U.N. Reports Get Mixed Responses
LONDON – World leaders from Stockholm to Sydney responded with calls for caution or condemnation of Baghdad while thousands of anti-war protesters took to the streets after U.N. weapons inspectors issued their reported on efforts to disarm Iraq.
Britain and Australia condemned Iraqi President Saddam Hussein for failing to cooperate with the inspection process and indicated that time for action was drawing close.
But other Security Council members -- most importantly Russia, China and France who hold the same veto powers as Washington and London -- said the inspections should continue for several weeks, if not months. That difference of opinion could make or break international support for military intervention in Iraq.
Top U.N. inspectors Hans Blix and Mohamed ElBaradei on Monday gave the Security Council an assessment of the first 60 days of inspections. Blix, who heads the hunt for biological and chemical weapons programs, said Iraq had not genuinely accepted the U.N. resolution demanding that it disarm. His nuclear counterpart ElBaradei said there was no evidence so far that Iraq was reviving its nuclear program.
In the Middle East, the prospect of U.S.-led war prompted a wave of protests as thousands of Arabs burned American flags and effigies of President Bush.
Yemeni security officials said tens of thousands of protesters converged on the capital, San`a.
"The Zionist American and British war is because of oil, it is oil that makes those vampires salivate," said Abdallah al-Ahmar, Yemen's Parliament speaker and head of the Islamic Reform Party.
Demonstrators also protested in front of U.N. offices in Syria, Egypt and Bahrain Monday. Lebanese demonstrators staged a sit-in outside the U.S. Embassy in Beirut, while 10,000 Sudanese protesters were stopped by police from marching on the U.S. Embassy in Khartoum.
Outside U.N. headquarters in New York, more than 300 protesters demonstrated against a possible war in Iraq, chanting "people united stop the war."
In Germany, about 3,000 people protested outside the U.S. consulate in Frankfurt, carrying banners with slogans including "No Bush-fire" and accusing the United States of going to war over oil. Hundreds more gathered in downtown Dresden and in Berlin.
British Foreign Secretary Jack Straw said Saddam was "making a charade of inspection" and was "practicing concealment."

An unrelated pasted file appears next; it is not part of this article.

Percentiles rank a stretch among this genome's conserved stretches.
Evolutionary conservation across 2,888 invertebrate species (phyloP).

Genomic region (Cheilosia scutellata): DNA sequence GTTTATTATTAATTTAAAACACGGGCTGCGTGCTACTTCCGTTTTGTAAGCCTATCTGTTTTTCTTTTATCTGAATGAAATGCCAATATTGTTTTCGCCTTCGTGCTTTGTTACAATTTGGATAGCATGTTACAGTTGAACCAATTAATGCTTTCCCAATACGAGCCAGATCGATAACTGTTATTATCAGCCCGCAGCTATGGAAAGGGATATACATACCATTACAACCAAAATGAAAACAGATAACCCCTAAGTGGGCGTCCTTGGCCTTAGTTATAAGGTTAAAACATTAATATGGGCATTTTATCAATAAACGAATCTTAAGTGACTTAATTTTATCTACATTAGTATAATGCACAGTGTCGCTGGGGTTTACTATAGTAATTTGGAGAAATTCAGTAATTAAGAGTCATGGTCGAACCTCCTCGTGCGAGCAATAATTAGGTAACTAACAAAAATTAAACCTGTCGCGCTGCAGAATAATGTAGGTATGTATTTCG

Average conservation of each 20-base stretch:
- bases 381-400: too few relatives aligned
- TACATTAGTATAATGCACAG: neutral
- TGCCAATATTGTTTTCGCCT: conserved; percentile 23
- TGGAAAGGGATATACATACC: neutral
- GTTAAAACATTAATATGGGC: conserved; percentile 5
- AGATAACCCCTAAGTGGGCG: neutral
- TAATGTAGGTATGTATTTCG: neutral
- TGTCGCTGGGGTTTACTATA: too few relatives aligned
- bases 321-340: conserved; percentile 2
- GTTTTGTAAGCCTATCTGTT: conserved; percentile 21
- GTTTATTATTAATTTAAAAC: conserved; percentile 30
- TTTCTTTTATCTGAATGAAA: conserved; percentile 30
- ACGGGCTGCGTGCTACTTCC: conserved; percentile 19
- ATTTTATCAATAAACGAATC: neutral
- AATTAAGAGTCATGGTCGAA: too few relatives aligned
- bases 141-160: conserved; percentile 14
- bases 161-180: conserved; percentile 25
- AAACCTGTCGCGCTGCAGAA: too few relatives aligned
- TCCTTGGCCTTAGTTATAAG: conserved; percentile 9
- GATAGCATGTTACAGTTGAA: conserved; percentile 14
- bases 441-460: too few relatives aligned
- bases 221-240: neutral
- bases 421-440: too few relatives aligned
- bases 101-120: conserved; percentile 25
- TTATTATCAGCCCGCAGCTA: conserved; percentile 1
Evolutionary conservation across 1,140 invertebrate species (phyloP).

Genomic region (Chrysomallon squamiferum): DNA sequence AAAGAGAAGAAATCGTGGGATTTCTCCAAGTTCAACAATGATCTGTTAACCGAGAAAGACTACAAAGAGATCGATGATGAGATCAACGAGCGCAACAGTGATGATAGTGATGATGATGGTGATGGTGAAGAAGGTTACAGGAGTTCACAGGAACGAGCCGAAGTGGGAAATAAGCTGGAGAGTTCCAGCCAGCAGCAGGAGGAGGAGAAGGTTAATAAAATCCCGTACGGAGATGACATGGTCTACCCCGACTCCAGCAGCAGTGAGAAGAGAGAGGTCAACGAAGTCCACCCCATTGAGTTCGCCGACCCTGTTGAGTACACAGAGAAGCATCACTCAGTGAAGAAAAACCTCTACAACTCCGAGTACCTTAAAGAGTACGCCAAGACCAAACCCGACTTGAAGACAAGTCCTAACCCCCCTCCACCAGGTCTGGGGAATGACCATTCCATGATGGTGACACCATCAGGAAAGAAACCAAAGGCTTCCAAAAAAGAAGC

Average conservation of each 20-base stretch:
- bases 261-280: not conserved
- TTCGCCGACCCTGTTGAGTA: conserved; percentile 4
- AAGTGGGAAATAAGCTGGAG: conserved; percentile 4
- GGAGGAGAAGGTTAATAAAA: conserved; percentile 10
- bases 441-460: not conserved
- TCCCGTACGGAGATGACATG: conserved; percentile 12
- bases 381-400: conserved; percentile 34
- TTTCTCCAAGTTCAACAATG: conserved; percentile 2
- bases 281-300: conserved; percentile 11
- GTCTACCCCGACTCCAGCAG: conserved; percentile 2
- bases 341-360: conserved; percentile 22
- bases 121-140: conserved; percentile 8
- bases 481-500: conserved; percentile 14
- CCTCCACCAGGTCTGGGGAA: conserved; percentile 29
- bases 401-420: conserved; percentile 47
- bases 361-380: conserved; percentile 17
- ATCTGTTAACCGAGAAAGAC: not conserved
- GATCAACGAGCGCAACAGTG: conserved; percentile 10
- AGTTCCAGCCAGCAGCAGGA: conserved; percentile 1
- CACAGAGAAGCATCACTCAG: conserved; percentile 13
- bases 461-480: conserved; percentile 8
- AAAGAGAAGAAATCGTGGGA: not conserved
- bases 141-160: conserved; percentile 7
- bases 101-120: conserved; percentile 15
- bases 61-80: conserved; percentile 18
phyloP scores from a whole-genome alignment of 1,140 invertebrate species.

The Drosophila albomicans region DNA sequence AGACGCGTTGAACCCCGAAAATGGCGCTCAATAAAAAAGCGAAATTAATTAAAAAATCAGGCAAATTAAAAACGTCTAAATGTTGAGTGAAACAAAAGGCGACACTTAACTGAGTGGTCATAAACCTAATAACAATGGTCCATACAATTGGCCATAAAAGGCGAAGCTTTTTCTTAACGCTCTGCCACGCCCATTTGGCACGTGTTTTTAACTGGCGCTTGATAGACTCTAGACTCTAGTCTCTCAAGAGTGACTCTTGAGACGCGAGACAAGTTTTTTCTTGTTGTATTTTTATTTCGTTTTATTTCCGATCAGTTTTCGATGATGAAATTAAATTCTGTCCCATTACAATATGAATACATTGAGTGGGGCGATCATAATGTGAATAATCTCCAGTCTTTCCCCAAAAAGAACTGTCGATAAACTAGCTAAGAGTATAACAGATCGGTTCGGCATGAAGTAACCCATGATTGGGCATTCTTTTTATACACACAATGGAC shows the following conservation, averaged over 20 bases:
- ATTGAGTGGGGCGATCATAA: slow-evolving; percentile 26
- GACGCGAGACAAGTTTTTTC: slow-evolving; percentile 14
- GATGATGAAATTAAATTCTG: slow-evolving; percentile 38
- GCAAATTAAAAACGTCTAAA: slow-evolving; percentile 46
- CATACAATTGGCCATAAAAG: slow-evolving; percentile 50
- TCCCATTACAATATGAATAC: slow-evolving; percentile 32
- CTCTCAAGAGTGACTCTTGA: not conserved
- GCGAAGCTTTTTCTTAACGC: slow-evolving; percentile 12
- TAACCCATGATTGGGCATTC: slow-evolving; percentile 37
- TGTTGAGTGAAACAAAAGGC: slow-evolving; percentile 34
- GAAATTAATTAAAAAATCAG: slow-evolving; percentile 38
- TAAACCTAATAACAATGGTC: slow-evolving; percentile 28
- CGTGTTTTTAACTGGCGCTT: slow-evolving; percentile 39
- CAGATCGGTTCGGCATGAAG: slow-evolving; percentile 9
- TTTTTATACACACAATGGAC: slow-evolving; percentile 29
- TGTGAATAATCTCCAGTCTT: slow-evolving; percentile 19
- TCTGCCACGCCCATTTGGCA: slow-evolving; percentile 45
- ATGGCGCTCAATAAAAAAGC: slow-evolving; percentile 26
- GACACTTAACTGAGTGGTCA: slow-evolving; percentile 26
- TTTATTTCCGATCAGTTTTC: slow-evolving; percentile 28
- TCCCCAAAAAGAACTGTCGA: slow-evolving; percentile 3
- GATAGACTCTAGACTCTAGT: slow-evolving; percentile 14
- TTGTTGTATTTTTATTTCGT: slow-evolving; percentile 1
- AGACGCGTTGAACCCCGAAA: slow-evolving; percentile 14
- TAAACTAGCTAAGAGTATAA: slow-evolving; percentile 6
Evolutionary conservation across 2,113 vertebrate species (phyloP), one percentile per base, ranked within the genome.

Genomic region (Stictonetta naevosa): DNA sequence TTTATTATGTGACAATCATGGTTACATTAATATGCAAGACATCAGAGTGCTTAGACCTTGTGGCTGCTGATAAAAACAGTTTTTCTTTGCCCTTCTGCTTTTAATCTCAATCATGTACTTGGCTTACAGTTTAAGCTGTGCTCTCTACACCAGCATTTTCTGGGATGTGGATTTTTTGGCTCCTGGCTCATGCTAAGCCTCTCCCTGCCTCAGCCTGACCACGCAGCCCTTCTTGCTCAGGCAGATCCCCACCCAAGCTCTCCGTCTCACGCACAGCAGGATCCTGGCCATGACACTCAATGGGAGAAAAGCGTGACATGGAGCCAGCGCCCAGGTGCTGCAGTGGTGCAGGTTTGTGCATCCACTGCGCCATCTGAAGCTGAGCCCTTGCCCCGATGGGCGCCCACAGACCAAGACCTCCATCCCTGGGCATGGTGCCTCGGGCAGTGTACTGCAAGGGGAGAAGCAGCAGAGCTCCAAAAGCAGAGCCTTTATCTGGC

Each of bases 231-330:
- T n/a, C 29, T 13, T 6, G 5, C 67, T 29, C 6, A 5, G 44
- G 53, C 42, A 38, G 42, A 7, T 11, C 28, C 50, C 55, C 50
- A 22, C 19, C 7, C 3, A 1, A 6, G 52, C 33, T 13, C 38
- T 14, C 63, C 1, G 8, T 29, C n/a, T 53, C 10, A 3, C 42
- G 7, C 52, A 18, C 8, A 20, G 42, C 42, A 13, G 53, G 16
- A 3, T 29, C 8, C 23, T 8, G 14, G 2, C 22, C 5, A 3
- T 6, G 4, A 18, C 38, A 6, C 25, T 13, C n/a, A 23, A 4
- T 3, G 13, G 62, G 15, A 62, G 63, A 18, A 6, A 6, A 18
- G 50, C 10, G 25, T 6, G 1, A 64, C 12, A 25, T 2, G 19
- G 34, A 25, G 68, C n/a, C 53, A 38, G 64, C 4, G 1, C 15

Australian Prime Minister John Howard said Iraq was in "material breach" of U.N. resolutions.
"The government believes that Iraq does have chemical and biological weapons and that is the view of the British and American governments," Howard told Sydney radio station 2GB.
Australia is one of only three nations -- along with the United States and Britain -- to have sent troops to the Persian Gulf region to prepare for possible war with Iraq.
In Japan, Foreign Minister Yoriko Kawaguchi said Iraq has used chemical weapons in the past and must convince the world that it does not pose a threat.
"Iraq carries the burden of proof but it has not provided a proactive explanation," she said. "Iraq needs to respond more proactively."
Indonesian Foreign Ministry Spokesman Marty Natalegawa warned the United States and its allies not to use the report as grounds for an attack against Iraq.
"We feel the U.N. inspection team must be allowed to finish its work," Natalegawa said. "We hope this will be the case and there won't be any unilateral steps beyond the confines of the U.N. system."
Elsewhere, there was little appetite for military action either.
Jordanian Information Minister Mohammad Affash Adwan said the inspectors should be allowed to finish their mission in Iraq.
Turkish Prime Minister Abdullah Gul said the responsibility to avoid war lay with Iraq, but called for a new Security Council resolution before military action was taken.
"It's very important for us," said Gul, whose predominantly Muslim nation is a close U.S. ally.
The European Union is split down the middle on the issue, with Spain, Italy, Portugal and others leaning toward the pro-American camp led by Britain, while Belgium, Sweden and Finland are more closely aligned with France and Germany's anti-war stance.
French President Jacques Chirac and German Chancellor Gerhard Schroeder agreed Monday that the inspectors should be given the time they need to complete their mission, the president's office said.
Earlier Monday, Russian President Vladimir Putin emphasized the need to continue weapons inspections in Iraq during a telephone conversation with British Prime Minister Tony Blair, the Kremlin said.